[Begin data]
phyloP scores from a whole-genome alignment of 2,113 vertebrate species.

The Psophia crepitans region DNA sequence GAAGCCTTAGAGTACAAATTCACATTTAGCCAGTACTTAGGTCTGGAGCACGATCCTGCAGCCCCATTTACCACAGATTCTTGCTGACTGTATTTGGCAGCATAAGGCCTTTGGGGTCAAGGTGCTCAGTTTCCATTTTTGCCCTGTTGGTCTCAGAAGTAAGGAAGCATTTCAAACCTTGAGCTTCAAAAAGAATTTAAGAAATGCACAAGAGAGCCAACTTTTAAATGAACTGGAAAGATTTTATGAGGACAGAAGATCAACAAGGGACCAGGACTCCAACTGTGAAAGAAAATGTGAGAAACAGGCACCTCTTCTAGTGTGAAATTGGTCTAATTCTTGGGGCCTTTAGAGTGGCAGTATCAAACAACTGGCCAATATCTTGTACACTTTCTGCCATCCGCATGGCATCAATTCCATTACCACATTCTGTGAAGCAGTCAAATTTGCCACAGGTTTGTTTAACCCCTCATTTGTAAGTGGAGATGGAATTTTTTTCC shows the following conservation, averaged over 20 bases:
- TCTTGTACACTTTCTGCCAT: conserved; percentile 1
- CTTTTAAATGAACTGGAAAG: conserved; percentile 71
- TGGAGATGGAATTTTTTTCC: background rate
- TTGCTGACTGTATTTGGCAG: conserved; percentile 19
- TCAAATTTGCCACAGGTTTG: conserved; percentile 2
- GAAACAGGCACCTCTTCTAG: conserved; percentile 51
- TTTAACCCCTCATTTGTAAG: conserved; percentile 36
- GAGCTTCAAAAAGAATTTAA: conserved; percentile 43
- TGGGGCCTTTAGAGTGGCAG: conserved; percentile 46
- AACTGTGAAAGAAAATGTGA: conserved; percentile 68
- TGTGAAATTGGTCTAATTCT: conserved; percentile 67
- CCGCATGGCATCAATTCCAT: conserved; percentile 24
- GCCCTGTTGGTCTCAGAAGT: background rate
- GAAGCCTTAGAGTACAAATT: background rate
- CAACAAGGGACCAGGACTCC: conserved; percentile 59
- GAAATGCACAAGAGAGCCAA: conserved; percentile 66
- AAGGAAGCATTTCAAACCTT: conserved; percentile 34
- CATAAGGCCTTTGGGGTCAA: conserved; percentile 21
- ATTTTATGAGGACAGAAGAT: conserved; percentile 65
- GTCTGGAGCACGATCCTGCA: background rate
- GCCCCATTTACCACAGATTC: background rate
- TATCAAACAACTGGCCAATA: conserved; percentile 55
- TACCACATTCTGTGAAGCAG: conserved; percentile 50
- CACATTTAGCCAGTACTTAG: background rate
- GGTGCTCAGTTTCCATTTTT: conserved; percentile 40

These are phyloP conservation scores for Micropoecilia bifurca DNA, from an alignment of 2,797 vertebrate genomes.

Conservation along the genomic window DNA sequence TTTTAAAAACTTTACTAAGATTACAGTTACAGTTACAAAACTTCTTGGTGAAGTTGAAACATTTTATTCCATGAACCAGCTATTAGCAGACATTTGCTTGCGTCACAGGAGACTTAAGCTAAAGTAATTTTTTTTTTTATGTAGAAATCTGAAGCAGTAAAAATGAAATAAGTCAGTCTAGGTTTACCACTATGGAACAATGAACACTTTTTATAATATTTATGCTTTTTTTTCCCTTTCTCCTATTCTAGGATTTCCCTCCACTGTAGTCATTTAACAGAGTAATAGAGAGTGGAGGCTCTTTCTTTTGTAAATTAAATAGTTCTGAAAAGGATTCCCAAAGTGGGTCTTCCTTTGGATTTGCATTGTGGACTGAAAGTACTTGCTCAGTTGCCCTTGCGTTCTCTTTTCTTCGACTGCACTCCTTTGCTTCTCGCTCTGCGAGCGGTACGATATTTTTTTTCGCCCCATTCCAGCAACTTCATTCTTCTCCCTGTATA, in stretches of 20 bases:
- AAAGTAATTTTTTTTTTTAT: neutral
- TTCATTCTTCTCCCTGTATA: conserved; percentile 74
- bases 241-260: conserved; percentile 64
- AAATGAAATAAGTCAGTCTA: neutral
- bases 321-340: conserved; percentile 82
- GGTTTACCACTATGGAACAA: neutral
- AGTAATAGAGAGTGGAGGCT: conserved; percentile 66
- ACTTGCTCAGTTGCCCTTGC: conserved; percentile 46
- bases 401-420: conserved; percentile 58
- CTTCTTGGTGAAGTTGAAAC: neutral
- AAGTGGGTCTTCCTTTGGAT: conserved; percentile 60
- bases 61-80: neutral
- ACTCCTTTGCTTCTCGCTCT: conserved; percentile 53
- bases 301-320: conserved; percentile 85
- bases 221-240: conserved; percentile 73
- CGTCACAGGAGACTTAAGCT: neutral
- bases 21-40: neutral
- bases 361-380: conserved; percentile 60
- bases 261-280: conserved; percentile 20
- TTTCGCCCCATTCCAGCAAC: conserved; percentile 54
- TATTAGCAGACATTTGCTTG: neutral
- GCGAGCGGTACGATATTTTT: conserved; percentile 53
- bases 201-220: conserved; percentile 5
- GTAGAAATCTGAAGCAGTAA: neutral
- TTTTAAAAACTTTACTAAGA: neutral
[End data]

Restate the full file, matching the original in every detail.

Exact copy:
phyloP scores from a whole-genome alignment of 2,113 vertebrate species.

The Psophia crepitans region DNA sequence GAAGCCTTAGAGTACAAATTCACATTTAGCCAGTACTTAGGTCTGGAGCACGATCCTGCAGCCCCATTTACCACAGATTCTTGCTGACTGTATTTGGCAGCATAAGGCCTTTGGGGTCAAGGTGCTCAGTTTCCATTTTTGCCCTGTTGGTCTCAGAAGTAAGGAAGCATTTCAAACCTTGAGCTTCAAAAAGAATTTAAGAAATGCACAAGAGAGCCAACTTTTAAATGAACTGGAAAGATTTTATGAGGACAGAAGATCAACAAGGGACCAGGACTCCAACTGTGAAAGAAAATGTGAGAAACAGGCACCTCTTCTAGTGTGAAATTGGTCTAATTCTTGGGGCCTTTAGAGTGGCAGTATCAAACAACTGGCCAATATCTTGTACACTTTCTGCCATCCGCATGGCATCAATTCCATTACCACATTCTGTGAAGCAGTCAAATTTGCCACAGGTTTGTTTAACCCCTCATTTGTAAGTGGAGATGGAATTTTTTTCC shows the following conservation, averaged over 20 bases:
- TCTTGTACACTTTCTGCCAT: conserved; percentile 1
- CTTTTAAATGAACTGGAAAG: conserved; percentile 71
- TGGAGATGGAATTTTTTTCC: background rate
- TTGCTGACTGTATTTGGCAG: conserved; percentile 19
- TCAAATTTGCCACAGGTTTG: conserved; percentile 2
- GAAACAGGCACCTCTTCTAG: conserved; percentile 51
- TTTAACCCCTCATTTGTAAG: conserved; percentile 36
- GAGCTTCAAAAAGAATTTAA: conserved; percentile 43
- TGGGGCCTTTAGAGTGGCAG: conserved; percentile 46
- AACTGTGAAAGAAAATGTGA: conserved; percentile 68
- TGTGAAATTGGTCTAATTCT: conserved; percentile 67
- CCGCATGGCATCAATTCCAT: conserved; percentile 24
- GCCCTGTTGGTCTCAGAAGT: background rate
- GAAGCCTTAGAGTACAAATT: background rate
- CAACAAGGGACCAGGACTCC: conserved; percentile 59
- GAAATGCACAAGAGAGCCAA: conserved; percentile 66
- AAGGAAGCATTTCAAACCTT: conserved; percentile 34
- CATAAGGCCTTTGGGGTCAA: conserved; percentile 21
- ATTTTATGAGGACAGAAGAT: conserved; percentile 65
- GTCTGGAGCACGATCCTGCA: background rate
- GCCCCATTTACCACAGATTC: background rate
- TATCAAACAACTGGCCAATA: conserved; percentile 55
- TACCACATTCTGTGAAGCAG: conserved; percentile 50
- CACATTTAGCCAGTACTTAG: background rate
- GGTGCTCAGTTTCCATTTTT: conserved; percentile 40

These are phyloP conservation scores for Micropoecilia bifurca DNA, from an alignment of 2,797 vertebrate genomes.

Conservation along the genomic window DNA sequence TTTTAAAAACTTTACTAAGATTACAGTTACAGTTACAAAACTTCTTGGTGAAGTTGAAACATTTTATTCCATGAACCAGCTATTAGCAGACATTTGCTTGCGTCACAGGAGACTTAAGCTAAAGTAATTTTTTTTTTTATGTAGAAATCTGAAGCAGTAAAAATGAAATAAGTCAGTCTAGGTTTACCACTATGGAACAATGAACACTTTTTATAATATTTATGCTTTTTTTTCCCTTTCTCCTATTCTAGGATTTCCCTCCACTGTAGTCATTTAACAGAGTAATAGAGAGTGGAGGCTCTTTCTTTTGTAAATTAAATAGTTCTGAAAAGGATTCCCAAAGTGGGTCTTCCTTTGGATTTGCATTGTGGACTGAAAGTACTTGCTCAGTTGCCCTTGCGTTCTCTTTTCTTCGACTGCACTCCTTTGCTTCTCGCTCTGCGAGCGGTACGATATTTTTTTTCGCCCCATTCCAGCAACTTCATTCTTCTCCCTGTATA, in stretches of 20 bases:
- AAAGTAATTTTTTTTTTTAT: neutral
- TTCATTCTTCTCCCTGTATA: conserved; percentile 74
- bases 241-260: conserved; percentile 64
- AAATGAAATAAGTCAGTCTA: neutral
- bases 321-340: conserved; percentile 82
- GGTTTACCACTATGGAACAA: neutral
- AGTAATAGAGAGTGGAGGCT: conserved; percentile 66
- ACTTGCTCAGTTGCCCTTGC: conserved; percentile 46
- bases 401-420: conserved; percentile 58
- CTTCTTGGTGAAGTTGAAAC: neutral
- AAGTGGGTCTTCCTTTGGAT: conserved; percentile 60
- bases 61-80: neutral
- ACTCCTTTGCTTCTCGCTCT: conserved; percentile 53
- bases 301-320: conserved; percentile 85
- bases 221-240: conserved; percentile 73
- CGTCACAGGAGACTTAAGCT: neutral
- bases 21-40: neutral
- bases 361-380: conserved; percentile 60
- bases 261-280: conserved; percentile 20
- TTTCGCCCCATTCCAGCAAC: conserved; percentile 54
- TATTAGCAGACATTTGCTTG: neutral
- GCGAGCGGTACGATATTTTT: conserved; percentile 53
- bases 201-220: conserved; percentile 5
- GTAGAAATCTGAAGCAGTAA: neutral
- TTTTAAAAACTTTACTAAGA: neutral